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Will the enterprise market spend significant IT budget on Windows Vista in 2007?



Software M&A Q1 2006 was The Best Since '99

By Ken Bender and David Legacki, Software Equity Group, L.L.C.

Despite the relentless advance of crude oil prices, the Iraq quagmire, and concerns about a nuclear capable Iran, the US economy showed continued strength and noteworthy growth in the first quarter of 2006. Gross Domestic Product (GDP), a key economic indicator and broadest measure of economic activity, is projected to grow at a rate of 4.9% in 1Q06 versus the modest 1.7% recorded in 4Q05 (Figure 1). While this growth is encouraging, the specter of inflation continues to loom on the horizon.

The consensus of economists surveyed by the Wall Street Journal is growth will slow to 3.3% in 2Q06 and will slow further during the remainder of the year. Goldman Sachs is projecting a 4.5% annual target for 2006. On the inflation front, energy prices are expected to take their toll. The Wall Street Journal's survey predicts the consumer price index will rise 3.2% in May and an additional 2.5% in November, up from 3.0% and 2.3% from their prior survey.

The Conference Board's index of leading economic indicators, however, is less encouraging for the next two quarters. After rising by 0.4% in January, the index has fallen the last two months, down 0.5% in February and down another 0.1% in March. This key barometer signals slower growth through the balance of 2006. The price of oil and slowly rising interest rates are cited as catalysts for the decline. Five in ten indicators that comprise the leading index decreased in March. The positive contributors beginning with the most positive contributor were vendor performance, stock prices, index of consumer expectations, manufacturer's new orders for consumer goods and services, and interest rate spread. Negative contributors beginning with the most negative were building permits, average weekly initial claims for unemployment insurance (inverted), manufacturers" new orders for non-defense capital goods, and real money supply.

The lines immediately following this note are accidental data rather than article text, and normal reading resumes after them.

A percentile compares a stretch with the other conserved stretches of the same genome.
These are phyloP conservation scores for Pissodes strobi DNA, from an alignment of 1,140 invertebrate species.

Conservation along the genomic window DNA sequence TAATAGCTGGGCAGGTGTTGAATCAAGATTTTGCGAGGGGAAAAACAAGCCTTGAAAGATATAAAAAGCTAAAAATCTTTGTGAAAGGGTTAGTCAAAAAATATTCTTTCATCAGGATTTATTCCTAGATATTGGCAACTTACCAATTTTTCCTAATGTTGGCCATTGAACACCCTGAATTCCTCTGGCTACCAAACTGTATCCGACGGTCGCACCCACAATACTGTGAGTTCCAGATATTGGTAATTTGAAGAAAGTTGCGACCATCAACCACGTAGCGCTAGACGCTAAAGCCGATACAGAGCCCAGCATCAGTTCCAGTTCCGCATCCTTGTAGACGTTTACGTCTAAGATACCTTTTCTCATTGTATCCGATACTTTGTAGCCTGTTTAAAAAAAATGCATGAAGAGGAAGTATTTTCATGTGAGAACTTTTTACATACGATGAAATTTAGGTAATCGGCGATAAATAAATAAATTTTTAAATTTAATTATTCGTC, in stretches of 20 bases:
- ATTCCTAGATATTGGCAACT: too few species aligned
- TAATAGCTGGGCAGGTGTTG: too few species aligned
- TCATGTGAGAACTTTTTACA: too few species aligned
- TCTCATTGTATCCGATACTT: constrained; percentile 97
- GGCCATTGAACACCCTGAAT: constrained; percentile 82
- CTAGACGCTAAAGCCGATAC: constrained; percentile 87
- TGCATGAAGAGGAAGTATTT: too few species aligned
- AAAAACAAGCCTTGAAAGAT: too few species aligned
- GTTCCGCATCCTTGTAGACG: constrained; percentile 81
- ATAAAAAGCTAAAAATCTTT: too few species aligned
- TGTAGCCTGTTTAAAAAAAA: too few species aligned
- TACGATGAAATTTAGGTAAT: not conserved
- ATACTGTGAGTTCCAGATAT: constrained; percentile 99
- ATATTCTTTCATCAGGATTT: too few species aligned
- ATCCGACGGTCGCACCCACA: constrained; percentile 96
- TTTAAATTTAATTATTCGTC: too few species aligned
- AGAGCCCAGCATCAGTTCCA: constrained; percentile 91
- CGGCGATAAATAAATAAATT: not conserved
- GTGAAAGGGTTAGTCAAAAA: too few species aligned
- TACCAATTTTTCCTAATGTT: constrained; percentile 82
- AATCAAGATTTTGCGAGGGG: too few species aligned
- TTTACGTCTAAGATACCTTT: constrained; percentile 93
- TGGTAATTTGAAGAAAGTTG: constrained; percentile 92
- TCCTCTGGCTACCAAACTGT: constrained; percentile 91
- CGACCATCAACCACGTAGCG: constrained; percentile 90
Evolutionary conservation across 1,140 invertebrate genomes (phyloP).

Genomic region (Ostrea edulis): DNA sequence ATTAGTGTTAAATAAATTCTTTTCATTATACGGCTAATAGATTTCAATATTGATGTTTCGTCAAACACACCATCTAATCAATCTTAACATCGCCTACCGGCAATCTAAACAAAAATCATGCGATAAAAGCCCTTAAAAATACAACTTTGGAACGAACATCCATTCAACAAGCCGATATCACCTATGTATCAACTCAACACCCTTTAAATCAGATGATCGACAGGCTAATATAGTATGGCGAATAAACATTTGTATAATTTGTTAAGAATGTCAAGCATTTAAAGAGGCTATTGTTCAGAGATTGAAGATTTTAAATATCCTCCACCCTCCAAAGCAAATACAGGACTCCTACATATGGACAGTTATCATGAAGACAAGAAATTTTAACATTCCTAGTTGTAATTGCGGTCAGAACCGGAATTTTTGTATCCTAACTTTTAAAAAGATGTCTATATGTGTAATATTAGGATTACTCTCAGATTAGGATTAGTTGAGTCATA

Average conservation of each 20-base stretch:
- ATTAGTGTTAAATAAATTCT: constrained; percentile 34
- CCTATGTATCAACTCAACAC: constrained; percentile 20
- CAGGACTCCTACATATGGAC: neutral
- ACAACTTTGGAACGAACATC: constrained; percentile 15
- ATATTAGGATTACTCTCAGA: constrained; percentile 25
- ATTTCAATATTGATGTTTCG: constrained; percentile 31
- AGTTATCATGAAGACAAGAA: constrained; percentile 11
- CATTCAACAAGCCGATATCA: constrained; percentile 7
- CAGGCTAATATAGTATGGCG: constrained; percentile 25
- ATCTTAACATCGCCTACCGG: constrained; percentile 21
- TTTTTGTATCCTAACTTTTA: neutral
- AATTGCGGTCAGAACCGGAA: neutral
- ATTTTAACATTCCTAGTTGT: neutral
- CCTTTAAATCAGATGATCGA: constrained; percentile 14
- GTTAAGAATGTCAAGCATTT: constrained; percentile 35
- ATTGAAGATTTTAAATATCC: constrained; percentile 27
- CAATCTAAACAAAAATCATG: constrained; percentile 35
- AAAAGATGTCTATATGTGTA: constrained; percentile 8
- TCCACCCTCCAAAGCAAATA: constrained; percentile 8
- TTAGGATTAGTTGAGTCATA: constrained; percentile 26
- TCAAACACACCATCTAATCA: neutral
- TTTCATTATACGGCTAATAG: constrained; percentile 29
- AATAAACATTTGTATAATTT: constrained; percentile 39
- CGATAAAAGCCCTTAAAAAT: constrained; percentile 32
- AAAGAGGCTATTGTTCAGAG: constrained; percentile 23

While this quarter marked the transition from long time Federal Reserve Chairman Alan Greenspan to newly appointed Fed Chair Ben Bernanke, the markets reacted positively, concluding that monetary policy will remain consistent. Over the quarter, the Fed continued to be proactively anti-inflation by raising the key Federal Funds rate 25 basis points to 4.5% at the end of January and another 25 basis points to 4.75% in March. The Fed has raised its benchmark interest rate 15 times since June 2004. Minutes from the March meeting indicate that Fed officials expect the economy to slow to a more sustainable pace after a strong first quarter. In spite of the recent rise in the Consumer Price Index, Fed Governors concluded that except for food and energy prices, the inflation rate was "not in the process of moving higher." The Wall Street Journal panel of economists project that the Fed Funds rate will rise to 5.0% in June and hold at that level through the balance of the year.

On the employment front, the Labor Department reported that employers added an impressive 211,000 non-farm jobs in March, only slightly fewer than the 225,000 jobs created in February. Over the past year, employers have added 2.1 million jobs, but the pace has increased to an average of 197,000 a month since December. The unemployment rate in March was down to 4.7% from 4.9% at the end of 2005 and while the average hourly wage for production workers rose at a lesser rate than the inflation rate over the past year, that trend is changing in 2006. The Wall Street Journal panel of economists projects stabilization at 4.7% unemployment for both their May and November targets.

Public Markets and Public Software & Internet Company Performance
After ending 2005 with modest gains of 3% and 1.4%, the S&P 500 and tech heavy NASDAQ picked up momentum in 1Q06, posting quarterly gains of 3.7% and 6.1%, respectively (Figure 2). That made 1Q06 the best first quarter for the S&P 500 since 1999 and the best first quarter for NASDAQ since 2000.

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